Brave New World

Front Cover
Voyager Classics, 2001 - Alienation (Social psychology) - 237 pages
134 Reviews
Human beings, graded from intellectuals to manual workers, hatched from incubators and brought up in communal nurseries, learn by conditioning to accept their social destiny. The story develops around an unorthodox AlphaPlus, who visits a New Mexican Reservation and brings a savage back to London.

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5 stars
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A wonderful novel and very easy to read. - LibraryThing
Needless to say, it was a drastic change of pace. - LibraryThing
Absolutely amazing premise and execution. - LibraryThing
The plot was too slow. - LibraryThing
However the ending, is incredibly anti-climactic. - LibraryThing
He's a writer, he writes slogans for the society. - LibraryThing

LibraryThing Review

User Review  - LindaLiu - LibraryThing

Interesting. A challenging read. A clinical future of genetically modified happiness and fragile stability but of little substance. One savage struggles to understand it. Not sure I enjoyed it at all. It took a long time to read for a reason... but it does make you think. Read full review

LibraryThing Review

User Review  - Irenepeloseta - LibraryThing

Brave New World is my absolute favourite novel of all time! The controversial themes and eye-opening realities about life as we know it are extremely fascinating. I think this is a book that should be read. Read full review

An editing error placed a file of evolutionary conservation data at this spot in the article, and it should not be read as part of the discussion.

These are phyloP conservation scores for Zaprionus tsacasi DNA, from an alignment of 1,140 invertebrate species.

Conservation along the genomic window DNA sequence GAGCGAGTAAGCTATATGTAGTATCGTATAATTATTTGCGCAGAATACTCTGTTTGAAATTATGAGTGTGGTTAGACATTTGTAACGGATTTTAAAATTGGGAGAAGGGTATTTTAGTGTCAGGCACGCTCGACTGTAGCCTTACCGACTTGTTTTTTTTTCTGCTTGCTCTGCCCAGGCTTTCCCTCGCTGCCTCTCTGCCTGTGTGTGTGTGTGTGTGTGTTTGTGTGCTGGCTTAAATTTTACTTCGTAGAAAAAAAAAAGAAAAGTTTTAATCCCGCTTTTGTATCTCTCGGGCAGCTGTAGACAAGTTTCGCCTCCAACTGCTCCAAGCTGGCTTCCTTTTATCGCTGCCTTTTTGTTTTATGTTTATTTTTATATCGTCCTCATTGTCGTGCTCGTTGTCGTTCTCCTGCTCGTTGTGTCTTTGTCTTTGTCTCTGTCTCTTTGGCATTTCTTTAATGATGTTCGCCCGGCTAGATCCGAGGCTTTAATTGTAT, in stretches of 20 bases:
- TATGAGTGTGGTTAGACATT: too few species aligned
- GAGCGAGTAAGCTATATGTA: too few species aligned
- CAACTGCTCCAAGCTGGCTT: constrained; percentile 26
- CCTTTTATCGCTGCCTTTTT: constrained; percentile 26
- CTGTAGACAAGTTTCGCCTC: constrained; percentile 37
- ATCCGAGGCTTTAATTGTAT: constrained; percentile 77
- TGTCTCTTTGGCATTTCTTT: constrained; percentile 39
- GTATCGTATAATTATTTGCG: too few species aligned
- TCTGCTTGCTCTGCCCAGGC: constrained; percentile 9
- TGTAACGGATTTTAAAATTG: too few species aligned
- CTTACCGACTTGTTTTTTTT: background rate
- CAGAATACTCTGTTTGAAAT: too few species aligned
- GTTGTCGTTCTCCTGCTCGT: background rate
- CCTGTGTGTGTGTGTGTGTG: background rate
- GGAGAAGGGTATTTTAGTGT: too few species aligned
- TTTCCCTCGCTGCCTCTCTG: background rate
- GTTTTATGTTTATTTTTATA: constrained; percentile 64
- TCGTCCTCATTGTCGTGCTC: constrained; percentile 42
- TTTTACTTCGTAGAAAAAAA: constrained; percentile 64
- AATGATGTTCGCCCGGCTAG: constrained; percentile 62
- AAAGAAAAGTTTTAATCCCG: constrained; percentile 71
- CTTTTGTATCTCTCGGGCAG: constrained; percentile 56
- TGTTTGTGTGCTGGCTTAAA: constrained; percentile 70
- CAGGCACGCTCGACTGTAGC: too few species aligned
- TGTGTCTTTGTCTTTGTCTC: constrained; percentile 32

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About the author (2001)

Aldous Huxley was born on July 26, 1894, in Surrey, England, into a distinguished scientific and literary family; his grandfather was the noted scientist and writer, T.H. Huxley. Following an eye illness at age 16 that resulted in near-blindness, Huxley abandoned hope of a career in medicine and turned instead to literature, attending Oxford University and graduating with honors. While at Oxford, he published two volumes of poetry. Crome Yellow, his first novel, was published in 1927 followed by Antic Hay, Those Barren Leaves, and Point Counter Point. His most famous novel, Brave New World, published in 1932, is a science fiction classic about a futuristic society controlled by technology. In all, Huxley produced 47 works during his long career, In 1947, Huxley moved with his family to southern California. During the 1950s, he experimented with mescaline and LSD. Doors of Perception and Heaven and Hell, both works of nonfiction, were based on his experiences while taking mescaline under supervision. In 1959, Aldous Huxley received the Award of Merit for the Novel from the American Academy of Arts and Letters. He died on November 22, 1963.

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